# [Haskell-cafe] Re: Code and Perf. Data for Prime Finders (was: Genuine Eratosthenes sieve)

Melissa O'Neill oneill at cs.hmc.edu
Fri Feb 23 00:27:15 EST 2007

```Bulat Ziganshin asked:
> but how it looks compared with classic C implementation of sieve
> algorithm?

two orders of magnitude slower, but remember that the Haskell
versions we'd looked at so far are able to incrementally produce a
list of primes of arbitrary length.

Andrew Bromage wrote:
> Just to fill out the implementations:
>
>     http://andrew.bromage.org/darcs/numbertheory/
>
> Math/Prime.hs has an implementation  of the Atkin-Bernstein sieve.

Cool, thanks.  When I ran your code trying to find the 10,000th
prime, I got
AtkinSieveTest: Ix{Integer}.index: Index (36213) out of range
((0,36212))

Here's the updated table...

------------------------------------------------------------------
Time (in seconds) for Number of Primes
----------------------------------------------------
Algorithm     10^3    10^4      10^5    10^6     10^7     10^8
------------------------------------------------------------------
C-Sieve       0.00      0.00     0.01     0.29      5.12    88.24
O'Neill (#2)  0.01      0.09     1.45    22.41    393.28    -
O'Neill (#1)  0.01      0.14     2.93    47.08    -         -
Bromage       0.02	   0.39     6.50   142.85    -         -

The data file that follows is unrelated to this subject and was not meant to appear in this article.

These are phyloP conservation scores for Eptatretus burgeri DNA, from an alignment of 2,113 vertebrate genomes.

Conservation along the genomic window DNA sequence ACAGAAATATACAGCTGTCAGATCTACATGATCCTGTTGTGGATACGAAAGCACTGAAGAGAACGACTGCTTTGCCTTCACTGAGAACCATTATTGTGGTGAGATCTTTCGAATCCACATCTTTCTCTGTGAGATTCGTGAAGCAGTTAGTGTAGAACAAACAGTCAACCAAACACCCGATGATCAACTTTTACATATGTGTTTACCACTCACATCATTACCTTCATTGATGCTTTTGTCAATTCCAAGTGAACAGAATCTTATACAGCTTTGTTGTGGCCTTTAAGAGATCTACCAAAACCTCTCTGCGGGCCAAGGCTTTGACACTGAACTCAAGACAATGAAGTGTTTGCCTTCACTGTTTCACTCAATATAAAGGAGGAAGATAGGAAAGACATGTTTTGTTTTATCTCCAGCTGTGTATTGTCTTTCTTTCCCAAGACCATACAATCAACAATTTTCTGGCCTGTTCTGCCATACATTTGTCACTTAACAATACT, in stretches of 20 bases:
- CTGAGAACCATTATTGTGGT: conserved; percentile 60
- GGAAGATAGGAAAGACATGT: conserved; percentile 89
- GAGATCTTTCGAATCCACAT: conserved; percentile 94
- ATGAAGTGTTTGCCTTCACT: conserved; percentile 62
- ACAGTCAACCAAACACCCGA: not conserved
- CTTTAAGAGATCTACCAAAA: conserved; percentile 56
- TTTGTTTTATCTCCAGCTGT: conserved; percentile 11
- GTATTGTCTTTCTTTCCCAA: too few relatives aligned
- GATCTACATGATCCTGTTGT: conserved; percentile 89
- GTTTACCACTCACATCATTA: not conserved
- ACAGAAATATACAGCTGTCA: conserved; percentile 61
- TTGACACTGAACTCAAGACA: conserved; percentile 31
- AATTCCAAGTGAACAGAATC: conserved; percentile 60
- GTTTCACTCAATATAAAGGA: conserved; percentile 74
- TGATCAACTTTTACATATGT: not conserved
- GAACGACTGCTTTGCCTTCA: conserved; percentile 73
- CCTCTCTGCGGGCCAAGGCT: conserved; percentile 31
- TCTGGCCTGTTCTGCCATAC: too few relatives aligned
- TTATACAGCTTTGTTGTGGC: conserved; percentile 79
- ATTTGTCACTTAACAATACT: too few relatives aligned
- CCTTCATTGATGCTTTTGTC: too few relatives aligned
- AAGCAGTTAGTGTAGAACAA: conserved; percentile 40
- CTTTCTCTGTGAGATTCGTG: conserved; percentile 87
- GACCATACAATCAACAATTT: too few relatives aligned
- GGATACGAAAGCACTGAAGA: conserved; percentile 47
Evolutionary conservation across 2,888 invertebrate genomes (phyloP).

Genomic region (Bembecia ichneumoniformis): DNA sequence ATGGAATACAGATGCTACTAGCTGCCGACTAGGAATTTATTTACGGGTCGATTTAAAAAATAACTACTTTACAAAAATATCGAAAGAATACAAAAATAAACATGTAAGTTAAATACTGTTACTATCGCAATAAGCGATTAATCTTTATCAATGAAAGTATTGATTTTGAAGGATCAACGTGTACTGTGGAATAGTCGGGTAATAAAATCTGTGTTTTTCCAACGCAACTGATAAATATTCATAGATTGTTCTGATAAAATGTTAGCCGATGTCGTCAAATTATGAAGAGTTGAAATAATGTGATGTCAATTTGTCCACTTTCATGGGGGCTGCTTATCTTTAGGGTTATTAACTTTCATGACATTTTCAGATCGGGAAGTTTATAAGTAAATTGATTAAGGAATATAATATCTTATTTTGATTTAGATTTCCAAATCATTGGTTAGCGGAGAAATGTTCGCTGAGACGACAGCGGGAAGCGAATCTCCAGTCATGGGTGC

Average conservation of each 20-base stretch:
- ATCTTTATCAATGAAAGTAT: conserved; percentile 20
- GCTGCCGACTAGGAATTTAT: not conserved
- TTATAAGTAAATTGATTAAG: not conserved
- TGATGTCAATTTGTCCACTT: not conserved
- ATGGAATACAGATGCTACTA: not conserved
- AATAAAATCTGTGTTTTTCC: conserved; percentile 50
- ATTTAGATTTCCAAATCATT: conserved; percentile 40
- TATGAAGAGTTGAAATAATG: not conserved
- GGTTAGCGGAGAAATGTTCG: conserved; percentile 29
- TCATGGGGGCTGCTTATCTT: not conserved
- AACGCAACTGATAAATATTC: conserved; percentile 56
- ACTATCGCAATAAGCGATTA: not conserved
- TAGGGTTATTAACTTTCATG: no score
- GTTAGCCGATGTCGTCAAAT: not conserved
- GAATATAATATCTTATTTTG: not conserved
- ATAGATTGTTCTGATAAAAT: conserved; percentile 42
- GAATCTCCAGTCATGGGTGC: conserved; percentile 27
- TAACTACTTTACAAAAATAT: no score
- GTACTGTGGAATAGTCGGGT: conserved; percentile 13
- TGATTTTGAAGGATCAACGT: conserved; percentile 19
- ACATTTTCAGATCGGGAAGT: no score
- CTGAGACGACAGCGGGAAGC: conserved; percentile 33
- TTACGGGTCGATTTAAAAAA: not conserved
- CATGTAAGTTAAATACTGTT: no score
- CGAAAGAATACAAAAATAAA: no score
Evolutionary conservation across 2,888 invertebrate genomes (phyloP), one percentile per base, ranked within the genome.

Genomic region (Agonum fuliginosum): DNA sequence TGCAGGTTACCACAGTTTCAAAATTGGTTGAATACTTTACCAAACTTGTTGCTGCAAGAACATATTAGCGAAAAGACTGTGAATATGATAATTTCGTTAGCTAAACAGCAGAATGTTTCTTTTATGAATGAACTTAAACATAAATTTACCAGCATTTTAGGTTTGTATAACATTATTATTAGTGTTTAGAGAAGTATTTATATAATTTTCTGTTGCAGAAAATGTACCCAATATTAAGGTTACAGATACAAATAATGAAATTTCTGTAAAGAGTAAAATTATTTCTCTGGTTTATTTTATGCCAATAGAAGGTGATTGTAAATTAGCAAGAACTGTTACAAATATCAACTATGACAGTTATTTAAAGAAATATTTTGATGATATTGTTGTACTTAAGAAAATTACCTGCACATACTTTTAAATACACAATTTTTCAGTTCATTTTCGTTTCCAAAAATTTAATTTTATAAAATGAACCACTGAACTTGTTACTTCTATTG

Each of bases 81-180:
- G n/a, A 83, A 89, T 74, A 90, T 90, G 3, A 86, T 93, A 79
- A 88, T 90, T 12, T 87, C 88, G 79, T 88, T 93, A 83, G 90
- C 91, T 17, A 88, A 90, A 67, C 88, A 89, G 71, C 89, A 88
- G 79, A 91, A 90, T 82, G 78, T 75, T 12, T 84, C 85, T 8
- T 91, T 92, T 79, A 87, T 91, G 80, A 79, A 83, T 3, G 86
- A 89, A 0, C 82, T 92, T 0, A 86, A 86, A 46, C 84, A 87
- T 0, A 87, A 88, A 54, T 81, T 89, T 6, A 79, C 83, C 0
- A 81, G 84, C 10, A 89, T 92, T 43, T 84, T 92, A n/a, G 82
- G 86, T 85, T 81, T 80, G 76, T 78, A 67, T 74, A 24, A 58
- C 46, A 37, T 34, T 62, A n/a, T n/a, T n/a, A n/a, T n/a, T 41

"sieve" (#3)  0.01      0.25     7.28   213.19    -         -
Naive         0.32      0.66    16.04   419.22    -         -
Runciman      0.02      0.74    29.25   -         -         -
Reinke        0.04      1.21    41.00   -         -         -
Gale (#1)     0.12     17.99    -       -         -         -
"sieve" (#1)  0.16     32.59    -       -         -         -
"sieve" (#2)  0.01     32.76    -       -         -         -
Gale (#2)     1.36    268.65    -       -         -         -
------------------------------------------------------------------

Notes:
- Bromage is Andrew Bromage's implementation of the Atkin-Bernstein
sieve.  Like O'Neill (#2) and "sieve" (#3), asks for some upper limit
on the number of primes it generates.  Unlike O'Neill (#2) and
"sieve" (#3), it uses arrays, and the upper limit causes a large
initial array allocation.  Also, unlike the other Haskell algorithms,
it does not produce a lazy list; no output is produced until sieving
is complete
- C-Sieve is a "typical" simple implementation of the sieve in C
found with Google; it skips multiples of 2 and uses a bit array.
Also, obviously, it doesn't produce incremental output.

I've also updated the zip file of implementations at